I arrived in Central Africa Republic during the rainy season and was immediately overwhelmed by the dense, humid, dark tropical forest.
The air was humid and the giant trees were dripping continuously, without ever being able to dry out from the violent downpours that occur with monotonous regularity.
It was something new for me, the ground was constantly wet and muddy because of the rains, there was no dust as I was used to in my beloved Kalahari.
I immediately discovered what the forest has to offer its inhabitants, the BaAka. They have an extraordinary knowledge of the forest and live only by its resources, although in recent years their life and survival in the forest is constantly threatened because of the logging concessions in the area, poaching and the fact that more people have reached the area because of the political crisis that has affected the Central Africa Republic.
One of the plants the BaAka use the most is “le Koko”.
Its leaves, very rich in protein, are usually finely chopped and cooked with meat or fish. They are added to the sauce prepared for the gozo just a few minutes before the end of cooking.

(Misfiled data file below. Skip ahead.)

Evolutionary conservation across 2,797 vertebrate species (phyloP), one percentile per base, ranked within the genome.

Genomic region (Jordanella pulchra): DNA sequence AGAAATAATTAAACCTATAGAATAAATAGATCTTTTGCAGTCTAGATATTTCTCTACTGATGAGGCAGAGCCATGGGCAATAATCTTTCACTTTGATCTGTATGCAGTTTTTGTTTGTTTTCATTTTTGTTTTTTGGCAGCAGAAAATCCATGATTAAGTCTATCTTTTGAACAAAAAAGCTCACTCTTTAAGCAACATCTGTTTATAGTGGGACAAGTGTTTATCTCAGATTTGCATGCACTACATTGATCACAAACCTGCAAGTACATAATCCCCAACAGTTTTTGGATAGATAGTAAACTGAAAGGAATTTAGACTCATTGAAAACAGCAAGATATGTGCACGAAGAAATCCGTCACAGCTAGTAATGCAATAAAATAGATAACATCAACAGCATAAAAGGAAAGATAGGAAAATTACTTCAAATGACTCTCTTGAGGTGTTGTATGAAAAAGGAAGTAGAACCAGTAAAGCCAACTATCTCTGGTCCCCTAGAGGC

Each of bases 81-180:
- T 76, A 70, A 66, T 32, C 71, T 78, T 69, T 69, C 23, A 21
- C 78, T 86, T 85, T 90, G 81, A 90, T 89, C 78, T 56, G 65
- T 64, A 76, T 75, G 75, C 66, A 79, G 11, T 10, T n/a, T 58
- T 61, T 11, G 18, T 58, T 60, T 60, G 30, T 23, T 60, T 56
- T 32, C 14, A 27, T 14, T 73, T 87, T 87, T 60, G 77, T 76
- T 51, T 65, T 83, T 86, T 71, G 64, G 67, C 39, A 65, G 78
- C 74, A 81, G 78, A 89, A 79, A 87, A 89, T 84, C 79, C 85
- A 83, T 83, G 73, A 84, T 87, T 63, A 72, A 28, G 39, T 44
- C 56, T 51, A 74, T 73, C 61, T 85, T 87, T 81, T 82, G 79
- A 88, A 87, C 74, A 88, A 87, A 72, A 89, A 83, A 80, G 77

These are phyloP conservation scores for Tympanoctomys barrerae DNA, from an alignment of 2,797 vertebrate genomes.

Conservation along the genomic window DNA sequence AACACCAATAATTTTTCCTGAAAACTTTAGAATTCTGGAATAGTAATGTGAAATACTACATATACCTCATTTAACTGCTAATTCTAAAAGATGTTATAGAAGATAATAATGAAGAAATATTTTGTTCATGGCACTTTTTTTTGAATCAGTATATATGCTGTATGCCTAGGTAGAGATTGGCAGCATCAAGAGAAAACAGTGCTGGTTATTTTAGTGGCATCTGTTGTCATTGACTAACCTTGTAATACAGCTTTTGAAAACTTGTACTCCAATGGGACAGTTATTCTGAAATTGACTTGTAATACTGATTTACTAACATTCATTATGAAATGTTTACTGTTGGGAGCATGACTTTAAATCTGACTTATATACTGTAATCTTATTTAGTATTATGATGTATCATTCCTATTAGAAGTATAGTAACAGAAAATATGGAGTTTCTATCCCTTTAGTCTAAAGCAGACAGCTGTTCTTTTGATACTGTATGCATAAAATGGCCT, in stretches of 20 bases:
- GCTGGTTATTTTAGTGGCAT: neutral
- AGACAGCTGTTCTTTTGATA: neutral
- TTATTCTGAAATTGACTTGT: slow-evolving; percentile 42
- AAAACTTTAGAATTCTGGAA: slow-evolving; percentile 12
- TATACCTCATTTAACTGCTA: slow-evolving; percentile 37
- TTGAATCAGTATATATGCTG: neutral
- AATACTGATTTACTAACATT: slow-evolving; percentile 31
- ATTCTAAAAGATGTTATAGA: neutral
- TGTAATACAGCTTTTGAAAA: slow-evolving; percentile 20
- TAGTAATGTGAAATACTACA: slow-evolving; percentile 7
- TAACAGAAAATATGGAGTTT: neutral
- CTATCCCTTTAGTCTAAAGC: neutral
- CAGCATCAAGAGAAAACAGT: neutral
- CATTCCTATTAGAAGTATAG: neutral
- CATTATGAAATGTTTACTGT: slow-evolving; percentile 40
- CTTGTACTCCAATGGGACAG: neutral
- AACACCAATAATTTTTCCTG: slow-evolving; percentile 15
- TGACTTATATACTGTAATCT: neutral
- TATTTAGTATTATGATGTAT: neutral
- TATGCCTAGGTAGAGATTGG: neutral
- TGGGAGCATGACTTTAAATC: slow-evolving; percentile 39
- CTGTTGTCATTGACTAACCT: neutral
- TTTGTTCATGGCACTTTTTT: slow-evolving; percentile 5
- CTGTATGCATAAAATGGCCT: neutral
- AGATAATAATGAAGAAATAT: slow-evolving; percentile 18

The koko is mostly sold by BaAka women or given in exchange for cassava.
Koko leaves are taken from the plant tree two by two and rolled together to form a big cigar.
The koko is a wild Vine, and is found in the humid tropical forest of Central Africa Republic, Cameroon, Gabon, Democratic Republic of Congo and Angola. The koko grows in all seasons in shaded areas and typically spreads along forest floors.
Koko leaves also have medicinal properties.
The leaves are a remedy for nausea, constipations, sore throat and to ease childbirth and they are chewed to mitigate the effects of drunkenness.
There are so many different types of plants and trees in the forest, and mushrooms that grow and give out ancient perfumes that gently spread in the darkness of the forest.
Only a few days after my arrival, a sense of peace pervaded my senses.